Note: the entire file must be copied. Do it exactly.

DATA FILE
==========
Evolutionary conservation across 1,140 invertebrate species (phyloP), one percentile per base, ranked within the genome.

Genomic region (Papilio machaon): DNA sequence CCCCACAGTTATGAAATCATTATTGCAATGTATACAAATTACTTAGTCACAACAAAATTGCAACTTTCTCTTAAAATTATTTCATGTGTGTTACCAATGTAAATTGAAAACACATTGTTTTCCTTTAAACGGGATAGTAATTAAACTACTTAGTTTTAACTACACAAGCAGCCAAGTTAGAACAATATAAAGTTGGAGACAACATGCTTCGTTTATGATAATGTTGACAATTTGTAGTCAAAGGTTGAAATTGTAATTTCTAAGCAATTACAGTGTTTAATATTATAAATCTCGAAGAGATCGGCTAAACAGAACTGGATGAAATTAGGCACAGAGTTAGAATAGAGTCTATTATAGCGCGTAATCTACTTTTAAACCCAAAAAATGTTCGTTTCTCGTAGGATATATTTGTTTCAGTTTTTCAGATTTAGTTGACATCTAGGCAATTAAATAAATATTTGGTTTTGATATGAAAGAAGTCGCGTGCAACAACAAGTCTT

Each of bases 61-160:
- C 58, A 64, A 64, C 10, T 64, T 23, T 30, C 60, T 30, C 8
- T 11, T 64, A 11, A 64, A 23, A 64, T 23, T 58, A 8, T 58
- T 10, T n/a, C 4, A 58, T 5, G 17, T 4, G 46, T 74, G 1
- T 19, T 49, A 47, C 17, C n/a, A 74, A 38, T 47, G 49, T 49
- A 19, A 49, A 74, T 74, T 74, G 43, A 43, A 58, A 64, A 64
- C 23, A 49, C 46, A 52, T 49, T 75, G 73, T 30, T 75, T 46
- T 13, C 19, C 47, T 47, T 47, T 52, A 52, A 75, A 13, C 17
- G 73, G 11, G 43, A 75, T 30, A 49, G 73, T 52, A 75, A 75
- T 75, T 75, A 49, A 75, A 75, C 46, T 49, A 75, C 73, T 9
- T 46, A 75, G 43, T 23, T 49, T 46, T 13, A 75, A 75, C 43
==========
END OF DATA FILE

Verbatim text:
Evolutionary conservation across 1,140 invertebrate species (phyloP), one percentile per base, ranked within the genome.

Genomic region (Papilio machaon): DNA sequence CCCCACAGTTATGAAATCATTATTGCAATGTATACAAATTACTTAGTCACAACAAAATTGCAACTTTCTCTTAAAATTATTTCATGTGTGTTACCAATGTAAATTGAAAACACATTGTTTTCCTTTAAACGGGATAGTAATTAAACTACTTAGTTTTAACTACACAAGCAGCCAAGTTAGAACAATATAAAGTTGGAGACAACATGCTTCGTTTATGATAATGTTGACAATTTGTAGTCAAAGGTTGAAATTGTAATTTCTAAGCAATTACAGTGTTTAATATTATAAATCTCGAAGAGATCGGCTAAACAGAACTGGATGAAATTAGGCACAGAGTTAGAATAGAGTCTATTATAGCGCGTAATCTACTTTTAAACCCAAAAAATGTTCGTTTCTCGTAGGATATATTTGTTTCAGTTTTTCAGATTTAGTTGACATCTAGGCAATTAAATAAATATTTGGTTTTGATATGAAAGAAGTCGCGTGCAACAACAAGTCTT

Each of bases 61-160:
- C 58, A 64, A 64, C 10, T 64, T 23, T 30, C 60, T 30, C 8
- T 11, T 64, A 11, A 64, A 23, A 64, T 23, T 58, A 8, T 58
- T 10, T n/a, C 4, A 58, T 5, G 17, T 4, G 46, T 74, G 1
- T 19, T 49, A 47, C 17, C n/a, A 74, A 38, T 47, G 49, T 49
- A 19, A 49, A 74, T 74, T 74, G 43, A 43, A 58, A 64, A 64
- C 23, A 49, C 46, A 52, T 49, T 75, G 73, T 30, T 75, T 46
- T 13, C 19, C 47, T 47, T 47, T 52, A 52, A 75, A 13, C 17
- G 73, G 11, G 43, A 75, T 30, A 49, G 73, T 52, A 75, A 75
- T 75, T 75, A 49, A 75, A 75, C 46, T 49, A 75, C 73, T 9
- T 46, A 75, G 43, T 23, T 49, T 46, T 13, A 75, A 75, C 43